Surround Receivers

Do I Have to Use My AV Receiver’s Room Correction?

You are not one to buy into the hype. Room correction doesn’t make much sense to you. How can an electronic manipulation do something to your room? It’s all just marketing…or something. Whatever it is, you don’t need it. But you do need an AV receiver and they all seem to come with some sort of room correction. Do you have to use it? Let’s discuss!

The Two Parts of Room Correction Programs

There are two parts (or functions if you like) of room correction programs. There is the setup portion and the EQ portion. The setup portion evaluates your speakers’ performance and sets their distance and trim levels. We used to have to do this manually with a tape measure and SPL meter. For the most part, independent comparisons have shown that even the least powerful room correction programs get this part done with high accuracy. For the most part.

The second portion of room correction programs attempts to “fix” your room by using EQ to adjust the output of the speakers so that inaccuracies in your room are mitigated. It is this function of room correction that has you giving your AV receiver the side-eye. Sure, you wouldn’t mind help with the speaker setup, but this EQ? It’s not for you. Can you just do the first part and not the second?


Every room correction program allows you to run it and disable the “correction” function afterward. Generally speaking, you’ll run the room correction program specific to your AV receiver. Make sure you set the microphone up correctly for the best setup results. It will usually require that you take at least one but sometimes a couple of measurements. You can leave the mic where it is (rather than move it) if you like (though moving it would be better). When you’ve hit the minimum number of measurements, exit the program (by indicating you are finished) and verify the setup results.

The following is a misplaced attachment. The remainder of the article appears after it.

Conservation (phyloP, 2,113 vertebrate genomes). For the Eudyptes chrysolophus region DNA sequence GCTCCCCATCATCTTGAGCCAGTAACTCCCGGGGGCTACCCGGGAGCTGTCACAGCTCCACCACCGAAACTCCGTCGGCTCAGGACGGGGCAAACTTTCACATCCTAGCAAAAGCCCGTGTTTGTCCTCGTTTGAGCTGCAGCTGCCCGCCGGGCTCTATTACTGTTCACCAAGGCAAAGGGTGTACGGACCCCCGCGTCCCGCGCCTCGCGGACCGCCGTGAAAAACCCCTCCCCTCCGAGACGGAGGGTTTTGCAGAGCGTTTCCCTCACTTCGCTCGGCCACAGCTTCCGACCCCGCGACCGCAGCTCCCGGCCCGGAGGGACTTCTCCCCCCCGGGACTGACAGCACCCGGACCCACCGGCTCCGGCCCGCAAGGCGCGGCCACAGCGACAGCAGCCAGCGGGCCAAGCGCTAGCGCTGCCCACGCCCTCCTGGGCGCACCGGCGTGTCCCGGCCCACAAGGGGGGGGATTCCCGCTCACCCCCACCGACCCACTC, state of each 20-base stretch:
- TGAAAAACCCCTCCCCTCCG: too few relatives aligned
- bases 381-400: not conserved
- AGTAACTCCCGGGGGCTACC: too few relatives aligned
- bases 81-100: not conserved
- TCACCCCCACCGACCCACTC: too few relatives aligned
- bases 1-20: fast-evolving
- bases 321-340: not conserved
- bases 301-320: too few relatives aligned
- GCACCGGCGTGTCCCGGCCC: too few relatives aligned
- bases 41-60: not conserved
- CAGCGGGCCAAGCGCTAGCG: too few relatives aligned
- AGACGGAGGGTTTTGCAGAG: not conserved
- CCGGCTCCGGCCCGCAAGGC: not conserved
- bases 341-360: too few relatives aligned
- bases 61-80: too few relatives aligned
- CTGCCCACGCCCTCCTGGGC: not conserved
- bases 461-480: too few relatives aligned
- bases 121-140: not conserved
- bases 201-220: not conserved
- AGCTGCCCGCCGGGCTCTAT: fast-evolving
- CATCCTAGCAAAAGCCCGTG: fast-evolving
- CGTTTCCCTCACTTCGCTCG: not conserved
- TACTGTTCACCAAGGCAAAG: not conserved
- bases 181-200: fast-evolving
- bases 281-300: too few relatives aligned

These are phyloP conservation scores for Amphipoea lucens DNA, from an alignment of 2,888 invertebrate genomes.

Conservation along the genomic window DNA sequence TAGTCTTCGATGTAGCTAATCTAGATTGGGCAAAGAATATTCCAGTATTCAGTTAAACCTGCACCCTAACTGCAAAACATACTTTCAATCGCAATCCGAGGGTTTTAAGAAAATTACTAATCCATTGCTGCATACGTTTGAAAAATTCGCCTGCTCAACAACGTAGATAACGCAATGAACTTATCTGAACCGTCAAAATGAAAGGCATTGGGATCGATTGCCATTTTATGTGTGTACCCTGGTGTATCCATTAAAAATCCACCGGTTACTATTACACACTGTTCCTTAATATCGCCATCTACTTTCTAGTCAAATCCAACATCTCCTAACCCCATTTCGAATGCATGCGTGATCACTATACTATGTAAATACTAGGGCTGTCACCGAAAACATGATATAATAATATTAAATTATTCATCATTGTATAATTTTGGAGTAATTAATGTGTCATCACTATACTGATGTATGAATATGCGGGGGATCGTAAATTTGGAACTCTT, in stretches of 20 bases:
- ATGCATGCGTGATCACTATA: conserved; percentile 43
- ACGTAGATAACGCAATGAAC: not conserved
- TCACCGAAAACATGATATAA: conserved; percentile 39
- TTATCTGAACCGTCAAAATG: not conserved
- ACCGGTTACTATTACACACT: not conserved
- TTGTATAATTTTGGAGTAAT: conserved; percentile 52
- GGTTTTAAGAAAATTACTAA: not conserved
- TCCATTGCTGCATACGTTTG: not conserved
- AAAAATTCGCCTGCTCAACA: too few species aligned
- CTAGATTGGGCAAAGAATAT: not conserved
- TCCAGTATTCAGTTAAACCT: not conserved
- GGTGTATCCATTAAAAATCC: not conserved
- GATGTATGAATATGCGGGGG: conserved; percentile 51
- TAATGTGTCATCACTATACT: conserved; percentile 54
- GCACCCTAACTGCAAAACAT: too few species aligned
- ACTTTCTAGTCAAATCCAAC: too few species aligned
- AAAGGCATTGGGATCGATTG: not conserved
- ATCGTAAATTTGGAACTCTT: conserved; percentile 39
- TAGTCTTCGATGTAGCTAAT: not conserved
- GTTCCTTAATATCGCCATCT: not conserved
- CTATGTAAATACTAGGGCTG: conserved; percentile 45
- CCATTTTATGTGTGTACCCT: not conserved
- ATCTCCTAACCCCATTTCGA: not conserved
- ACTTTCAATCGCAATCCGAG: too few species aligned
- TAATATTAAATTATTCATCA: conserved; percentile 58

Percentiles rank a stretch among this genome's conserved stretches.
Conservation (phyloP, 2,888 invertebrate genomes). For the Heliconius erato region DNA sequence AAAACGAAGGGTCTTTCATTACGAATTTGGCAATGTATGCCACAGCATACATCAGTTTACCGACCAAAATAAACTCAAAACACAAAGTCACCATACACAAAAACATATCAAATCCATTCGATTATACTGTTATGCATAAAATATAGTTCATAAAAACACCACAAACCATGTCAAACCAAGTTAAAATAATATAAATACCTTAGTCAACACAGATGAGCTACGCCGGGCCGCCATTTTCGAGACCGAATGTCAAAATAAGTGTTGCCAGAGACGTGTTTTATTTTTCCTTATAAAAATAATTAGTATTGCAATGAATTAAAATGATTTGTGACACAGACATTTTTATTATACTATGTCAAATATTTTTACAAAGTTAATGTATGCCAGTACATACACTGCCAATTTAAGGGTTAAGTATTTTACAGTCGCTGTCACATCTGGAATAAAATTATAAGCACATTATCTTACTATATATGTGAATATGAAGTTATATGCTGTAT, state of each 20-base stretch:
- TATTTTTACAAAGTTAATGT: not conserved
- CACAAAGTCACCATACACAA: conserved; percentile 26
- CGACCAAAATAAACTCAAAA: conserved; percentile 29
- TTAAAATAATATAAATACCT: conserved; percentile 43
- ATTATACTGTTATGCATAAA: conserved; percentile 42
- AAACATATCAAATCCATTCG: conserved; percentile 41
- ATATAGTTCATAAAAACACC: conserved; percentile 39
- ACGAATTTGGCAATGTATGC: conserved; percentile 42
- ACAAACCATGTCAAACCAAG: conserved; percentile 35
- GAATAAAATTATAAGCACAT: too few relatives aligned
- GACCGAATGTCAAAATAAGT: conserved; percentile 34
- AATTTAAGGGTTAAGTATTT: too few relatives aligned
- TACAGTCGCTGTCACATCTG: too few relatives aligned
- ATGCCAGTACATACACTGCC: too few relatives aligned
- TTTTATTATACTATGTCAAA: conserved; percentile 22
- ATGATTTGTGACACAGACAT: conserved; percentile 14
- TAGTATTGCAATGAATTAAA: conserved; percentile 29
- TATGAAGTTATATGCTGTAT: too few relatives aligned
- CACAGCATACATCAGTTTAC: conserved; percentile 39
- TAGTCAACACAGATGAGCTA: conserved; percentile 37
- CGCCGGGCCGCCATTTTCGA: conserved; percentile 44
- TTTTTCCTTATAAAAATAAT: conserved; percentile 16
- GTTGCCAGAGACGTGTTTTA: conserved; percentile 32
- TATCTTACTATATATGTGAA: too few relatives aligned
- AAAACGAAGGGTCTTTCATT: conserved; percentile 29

Lastly, if you want to disable the “correction” portion, you can generally do this in the settings either directly or by switching the correction to “Manual EQ.” As long as you leave the Manual EQ settings alone, there will be no EQ applied. Switching the room correction “off” in your AV receiver’s settings WON’T disable the setup configuration. For the three main room correction solutions, here is how you can easily disable them:

  • Audyssey – You can switch Audyssey on or off from the Audyssey menu.
  • YPAO – Switch to Manual EQ or change your sound mode to “Through.”
  • Dirac – Under “Quick Menu” you can turn Dirac off.

Wrap Up

If you’ve made up your mind that you don’t want to use your AV receiver’s room correction program at all, you can certainly disable it fairly easily. If you are on the fence and you just want to know if you will be FORCED to use it, you won’t. Either way, you’ll have the option of running it to have it properly calibrate your speakers and then testing it on and off. You’ll certainly find that one way sounds better to you.

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